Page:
16. Patrick O'Brien

    Patrick O'Brien Captain Captain

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    This is a great point. They do have much more freedom now it seems. Also we are lucky to have a strong group of core authors who write very well:bolian:
     
    Last edited: Mar 26, 2013
  17. tomswift2002

    tomswift2002 Fleet Captain Fleet Captain

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    Of course, with those restraints, the editors were forcing the writer's to be rather creative with their plots.
     
  18. James T. Vader

    James T. Vader Lieutenant

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    Trek's highpoint was 2004-2008

    Since Destiny it's been trying to be Galactic Size SItuations that are kinda small and lame. I am so tired of the Breen
     
  19. iarann

    iarann Lieutenant Red Shirt

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    I think this mostly comes from people having bad experiences with other works in the past that do get so bad they are incomprehensible on their own.

    Using comic books as an example, if you are a fan of the Batman tv series and then jumped in during a random point in the middle of a major 90s arc like Knightfall it would have been horribly confusing. Some, though certainly not all, of the Star Wars novels have had this problem. Jumping into the middle of a major epic fantasy series like the Wheel of Time or A Song of Ice and Fire would not be a fun experience either, nor starting Lost at season 3 or the recent Battlestar Galactica at season 4 or a season of 24 at episode 8.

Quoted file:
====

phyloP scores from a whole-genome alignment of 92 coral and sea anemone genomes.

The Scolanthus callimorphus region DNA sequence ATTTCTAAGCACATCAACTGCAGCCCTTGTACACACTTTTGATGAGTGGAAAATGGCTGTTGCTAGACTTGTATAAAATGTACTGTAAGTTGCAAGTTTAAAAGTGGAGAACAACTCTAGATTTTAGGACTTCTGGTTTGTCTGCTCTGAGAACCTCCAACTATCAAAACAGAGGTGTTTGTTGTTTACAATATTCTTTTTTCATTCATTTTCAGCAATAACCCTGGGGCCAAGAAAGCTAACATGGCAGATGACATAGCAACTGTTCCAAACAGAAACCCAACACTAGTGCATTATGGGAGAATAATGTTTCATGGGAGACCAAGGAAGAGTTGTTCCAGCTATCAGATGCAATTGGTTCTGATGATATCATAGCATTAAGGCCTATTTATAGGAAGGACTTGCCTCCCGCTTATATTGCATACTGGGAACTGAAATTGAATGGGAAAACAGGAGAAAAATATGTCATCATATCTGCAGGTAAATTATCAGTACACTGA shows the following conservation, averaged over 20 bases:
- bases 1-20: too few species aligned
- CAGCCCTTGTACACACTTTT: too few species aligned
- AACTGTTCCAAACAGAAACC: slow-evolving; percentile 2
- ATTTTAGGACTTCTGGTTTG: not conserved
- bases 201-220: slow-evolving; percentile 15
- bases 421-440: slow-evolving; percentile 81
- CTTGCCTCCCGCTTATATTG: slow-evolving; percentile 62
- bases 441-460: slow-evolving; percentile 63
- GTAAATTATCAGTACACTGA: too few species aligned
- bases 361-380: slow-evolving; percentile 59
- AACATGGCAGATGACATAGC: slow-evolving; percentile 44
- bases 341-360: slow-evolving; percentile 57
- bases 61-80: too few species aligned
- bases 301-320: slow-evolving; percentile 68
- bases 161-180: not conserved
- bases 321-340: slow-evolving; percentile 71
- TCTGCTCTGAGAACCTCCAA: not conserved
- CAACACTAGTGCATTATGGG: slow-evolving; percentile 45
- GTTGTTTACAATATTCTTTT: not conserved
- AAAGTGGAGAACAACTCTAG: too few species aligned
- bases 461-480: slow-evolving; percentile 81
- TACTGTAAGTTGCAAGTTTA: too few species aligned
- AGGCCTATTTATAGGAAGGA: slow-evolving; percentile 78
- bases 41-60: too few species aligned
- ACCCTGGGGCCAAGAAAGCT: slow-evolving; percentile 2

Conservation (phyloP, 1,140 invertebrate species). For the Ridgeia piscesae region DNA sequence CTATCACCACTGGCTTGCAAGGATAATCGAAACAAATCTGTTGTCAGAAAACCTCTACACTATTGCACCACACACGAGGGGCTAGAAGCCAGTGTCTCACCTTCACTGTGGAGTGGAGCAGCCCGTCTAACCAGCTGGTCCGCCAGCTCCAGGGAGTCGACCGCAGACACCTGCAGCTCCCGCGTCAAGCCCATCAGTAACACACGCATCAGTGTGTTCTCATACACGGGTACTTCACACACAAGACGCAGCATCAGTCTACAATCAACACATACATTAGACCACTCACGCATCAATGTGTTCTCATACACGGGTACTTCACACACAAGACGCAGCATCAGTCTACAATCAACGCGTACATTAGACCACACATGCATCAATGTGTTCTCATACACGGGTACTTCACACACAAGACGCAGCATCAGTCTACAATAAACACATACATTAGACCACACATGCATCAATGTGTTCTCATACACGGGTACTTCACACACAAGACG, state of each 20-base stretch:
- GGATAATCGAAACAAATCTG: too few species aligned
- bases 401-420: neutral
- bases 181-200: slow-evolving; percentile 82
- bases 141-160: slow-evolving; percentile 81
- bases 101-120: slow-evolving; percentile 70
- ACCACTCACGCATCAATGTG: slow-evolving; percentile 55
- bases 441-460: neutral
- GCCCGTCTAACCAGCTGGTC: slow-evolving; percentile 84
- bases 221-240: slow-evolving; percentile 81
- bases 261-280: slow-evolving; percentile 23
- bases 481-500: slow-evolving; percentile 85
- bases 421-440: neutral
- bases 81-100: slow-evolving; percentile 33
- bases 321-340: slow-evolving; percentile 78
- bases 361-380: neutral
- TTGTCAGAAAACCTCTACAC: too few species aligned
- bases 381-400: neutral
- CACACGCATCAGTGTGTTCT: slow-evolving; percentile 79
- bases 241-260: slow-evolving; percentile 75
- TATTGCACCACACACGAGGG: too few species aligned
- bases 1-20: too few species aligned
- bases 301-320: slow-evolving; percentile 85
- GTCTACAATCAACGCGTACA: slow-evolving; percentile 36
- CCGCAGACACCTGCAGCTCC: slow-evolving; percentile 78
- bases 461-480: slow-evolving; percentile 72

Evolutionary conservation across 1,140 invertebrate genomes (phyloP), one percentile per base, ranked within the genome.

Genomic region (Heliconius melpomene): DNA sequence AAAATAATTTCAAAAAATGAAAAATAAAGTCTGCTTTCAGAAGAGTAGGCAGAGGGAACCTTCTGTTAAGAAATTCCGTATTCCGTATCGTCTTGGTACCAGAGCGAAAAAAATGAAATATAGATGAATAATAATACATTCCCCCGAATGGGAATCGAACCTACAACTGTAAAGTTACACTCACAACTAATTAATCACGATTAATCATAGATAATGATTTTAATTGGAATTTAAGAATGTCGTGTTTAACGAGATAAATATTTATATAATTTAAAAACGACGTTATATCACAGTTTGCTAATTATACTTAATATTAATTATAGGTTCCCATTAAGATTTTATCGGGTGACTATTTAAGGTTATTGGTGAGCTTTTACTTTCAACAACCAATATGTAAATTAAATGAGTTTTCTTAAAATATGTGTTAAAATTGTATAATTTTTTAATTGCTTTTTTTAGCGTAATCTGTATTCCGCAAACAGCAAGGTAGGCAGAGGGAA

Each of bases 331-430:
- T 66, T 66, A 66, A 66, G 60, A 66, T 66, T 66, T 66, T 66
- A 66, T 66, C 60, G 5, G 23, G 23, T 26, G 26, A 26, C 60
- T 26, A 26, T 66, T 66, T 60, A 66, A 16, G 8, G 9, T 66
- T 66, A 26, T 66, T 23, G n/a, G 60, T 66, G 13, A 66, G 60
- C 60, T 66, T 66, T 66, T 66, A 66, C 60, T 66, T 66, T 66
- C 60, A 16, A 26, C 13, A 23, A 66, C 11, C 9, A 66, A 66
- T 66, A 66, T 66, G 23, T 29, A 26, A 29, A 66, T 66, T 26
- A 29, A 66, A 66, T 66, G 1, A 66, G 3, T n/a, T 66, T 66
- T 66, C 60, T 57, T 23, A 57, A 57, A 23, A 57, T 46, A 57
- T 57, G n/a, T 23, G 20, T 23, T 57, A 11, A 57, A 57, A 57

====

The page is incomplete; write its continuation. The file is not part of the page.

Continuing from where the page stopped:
Star Trek books have been better at making good jumping on points, and really the stories are mostly self contained regardless of how the ongoing continuity has affected the current status of the crew, but people don't know that without trying the book first. People think if they pick up a random TNG book published in the last few years that it will be constantly referencing events from the past few books without explanation, that a random Star Trek book is like jumping into the Wheel of Time at A Crown of Swords.
     
  20. Lt. Cheka Wey

    Lt. Cheka Wey Commander

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    You can avoid confusion these days by using the Internet.